Britain completing its exit from the European Union without a new trade agreement with the bloc would be a “disaster,” European car industry representatives warned on Monday.
“Negotiators on both sides must now pull out all the stops to avoid ‘no deal’ at the end of the transition,’’ the European Automobile Manufacturers Association (ACEA) said.
According to the ACEA statement, a no-deal “would cost the pan-European automotive sector some 110 billion Euros (130.5 billion dollars) in lost trade over the next five years, putting jobs at risk.”
The trade group urged EU and British negotiators “to secure a deal urgently that delivers zero tariffs, modern rules of origin and avoids different regulations across the channel.”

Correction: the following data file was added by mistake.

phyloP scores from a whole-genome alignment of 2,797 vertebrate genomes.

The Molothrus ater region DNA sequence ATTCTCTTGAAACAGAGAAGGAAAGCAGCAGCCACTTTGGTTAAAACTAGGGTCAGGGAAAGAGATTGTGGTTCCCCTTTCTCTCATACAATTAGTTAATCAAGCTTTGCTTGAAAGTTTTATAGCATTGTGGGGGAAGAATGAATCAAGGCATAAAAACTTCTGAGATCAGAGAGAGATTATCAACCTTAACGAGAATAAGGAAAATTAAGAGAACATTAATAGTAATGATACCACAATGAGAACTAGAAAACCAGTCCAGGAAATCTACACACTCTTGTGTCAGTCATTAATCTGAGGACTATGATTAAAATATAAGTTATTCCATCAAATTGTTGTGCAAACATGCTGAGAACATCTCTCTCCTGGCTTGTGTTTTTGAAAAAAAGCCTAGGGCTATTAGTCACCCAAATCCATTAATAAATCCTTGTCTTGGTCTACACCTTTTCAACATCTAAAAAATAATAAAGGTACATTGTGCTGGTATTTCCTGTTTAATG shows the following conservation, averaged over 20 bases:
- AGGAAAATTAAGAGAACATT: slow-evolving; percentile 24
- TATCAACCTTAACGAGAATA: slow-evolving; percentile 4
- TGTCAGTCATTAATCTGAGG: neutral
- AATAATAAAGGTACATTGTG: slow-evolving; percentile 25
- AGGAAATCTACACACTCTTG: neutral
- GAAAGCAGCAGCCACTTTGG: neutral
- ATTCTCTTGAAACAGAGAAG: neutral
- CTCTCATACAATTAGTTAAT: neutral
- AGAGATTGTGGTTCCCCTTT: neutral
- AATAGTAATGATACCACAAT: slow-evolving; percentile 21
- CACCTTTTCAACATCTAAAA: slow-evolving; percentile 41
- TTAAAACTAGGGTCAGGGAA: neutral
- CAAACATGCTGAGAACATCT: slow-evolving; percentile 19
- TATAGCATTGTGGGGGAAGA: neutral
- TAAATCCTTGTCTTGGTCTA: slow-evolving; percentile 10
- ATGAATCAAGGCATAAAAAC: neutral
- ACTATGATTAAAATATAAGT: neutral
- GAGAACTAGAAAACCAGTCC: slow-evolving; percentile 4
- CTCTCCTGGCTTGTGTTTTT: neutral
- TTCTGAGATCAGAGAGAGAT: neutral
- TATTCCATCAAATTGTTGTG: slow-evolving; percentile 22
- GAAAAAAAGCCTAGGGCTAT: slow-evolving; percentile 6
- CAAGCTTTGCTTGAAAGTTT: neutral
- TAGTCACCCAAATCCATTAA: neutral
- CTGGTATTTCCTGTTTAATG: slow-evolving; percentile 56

Britain formally left the EU in January and entered a transition period which runs until the end of the year, during which it still belongs to the EU single market and customs union.
“If no new agreement is struck by Dec. 31, trade between Britain and the EU would switch to so-called World Trade Organisation (WTO) non-preferential rules.
“These include tariffs of 10 per cent on cars and of up to 22 per cent on vans and trucks, which would lead to higher production costs and higher consumer prices,’’ ACEA said.
Britain has a sizeable car industry, mostly focused on EU export markets.
In 2019, some 1.3 million passenger cars were produced in the country, including by Nissan, Honda, BMW-Mini and Opel/Vauxhall.